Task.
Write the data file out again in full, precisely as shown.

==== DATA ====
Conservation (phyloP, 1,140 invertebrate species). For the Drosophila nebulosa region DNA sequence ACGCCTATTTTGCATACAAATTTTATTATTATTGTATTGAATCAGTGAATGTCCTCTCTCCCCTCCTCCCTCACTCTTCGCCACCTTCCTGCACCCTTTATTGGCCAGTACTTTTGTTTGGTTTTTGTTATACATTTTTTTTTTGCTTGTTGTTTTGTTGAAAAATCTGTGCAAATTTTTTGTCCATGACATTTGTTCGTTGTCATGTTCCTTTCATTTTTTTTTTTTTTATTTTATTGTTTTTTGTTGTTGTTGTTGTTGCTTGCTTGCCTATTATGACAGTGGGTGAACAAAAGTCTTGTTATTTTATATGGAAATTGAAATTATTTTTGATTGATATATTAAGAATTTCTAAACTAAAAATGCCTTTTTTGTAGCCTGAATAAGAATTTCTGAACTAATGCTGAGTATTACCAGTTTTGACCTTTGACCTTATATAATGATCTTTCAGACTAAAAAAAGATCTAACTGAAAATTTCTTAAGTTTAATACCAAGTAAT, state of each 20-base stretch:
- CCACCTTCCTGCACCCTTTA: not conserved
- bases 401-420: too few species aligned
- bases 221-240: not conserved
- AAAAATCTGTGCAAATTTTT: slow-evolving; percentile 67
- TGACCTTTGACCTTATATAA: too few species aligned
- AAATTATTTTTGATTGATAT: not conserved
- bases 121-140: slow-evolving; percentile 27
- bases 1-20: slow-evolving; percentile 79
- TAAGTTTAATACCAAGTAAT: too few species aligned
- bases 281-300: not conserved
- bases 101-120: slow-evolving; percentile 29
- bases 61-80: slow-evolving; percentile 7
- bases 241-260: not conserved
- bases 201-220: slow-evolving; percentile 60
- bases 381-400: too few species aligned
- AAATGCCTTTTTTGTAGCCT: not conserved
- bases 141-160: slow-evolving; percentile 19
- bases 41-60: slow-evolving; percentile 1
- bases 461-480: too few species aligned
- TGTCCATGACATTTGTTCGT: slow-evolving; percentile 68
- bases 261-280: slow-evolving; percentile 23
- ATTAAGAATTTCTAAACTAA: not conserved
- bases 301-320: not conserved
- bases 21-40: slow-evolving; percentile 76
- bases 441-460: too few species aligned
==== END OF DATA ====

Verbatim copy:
Conservation (phyloP, 1,140 invertebrate species). For the Drosophila nebulosa region DNA sequence ACGCCTATTTTGCATACAAATTTTATTATTATTGTATTGAATCAGTGAATGTCCTCTCTCCCCTCCTCCCTCACTCTTCGCCACCTTCCTGCACCCTTTATTGGCCAGTACTTTTGTTTGGTTTTTGTTATACATTTTTTTTTTGCTTGTTGTTTTGTTGAAAAATCTGTGCAAATTTTTTGTCCATGACATTTGTTCGTTGTCATGTTCCTTTCATTTTTTTTTTTTTTATTTTATTGTTTTTTGTTGTTGTTGTTGTTGCTTGCTTGCCTATTATGACAGTGGGTGAACAAAAGTCTTGTTATTTTATATGGAAATTGAAATTATTTTTGATTGATATATTAAGAATTTCTAAACTAAAAATGCCTTTTTTGTAGCCTGAATAAGAATTTCTGAACTAATGCTGAGTATTACCAGTTTTGACCTTTGACCTTATATAATGATCTTTCAGACTAAAAAAAGATCTAACTGAAAATTTCTTAAGTTTAATACCAAGTAAT, state of each 20-base stretch:
- CCACCTTCCTGCACCCTTTA: not conserved
- bases 401-420: too few species aligned
- bases 221-240: not conserved
- AAAAATCTGTGCAAATTTTT: slow-evolving; percentile 67
- TGACCTTTGACCTTATATAA: too few species aligned
- AAATTATTTTTGATTGATAT: not conserved
- bases 121-140: slow-evolving; percentile 27
- bases 1-20: slow-evolving; percentile 79
- TAAGTTTAATACCAAGTAAT: too few species aligned
- bases 281-300: not conserved
- bases 101-120: slow-evolving; percentile 29
- bases 61-80: slow-evolving; percentile 7
- bases 241-260: not conserved
- bases 201-220: slow-evolving; percentile 60
- bases 381-400: too few species aligned
- AAATGCCTTTTTTGTAGCCT: not conserved
- bases 141-160: slow-evolving; percentile 19
- bases 41-60: slow-evolving; percentile 1
- bases 461-480: too few species aligned
- TGTCCATGACATTTGTTCGT: slow-evolving; percentile 68
- bases 261-280: slow-evolving; percentile 23
- ATTAAGAATTTCTAAACTAA: not conserved
- bases 301-320: not conserved
- bases 21-40: slow-evolving; percentile 76
- bases 441-460: too few species aligned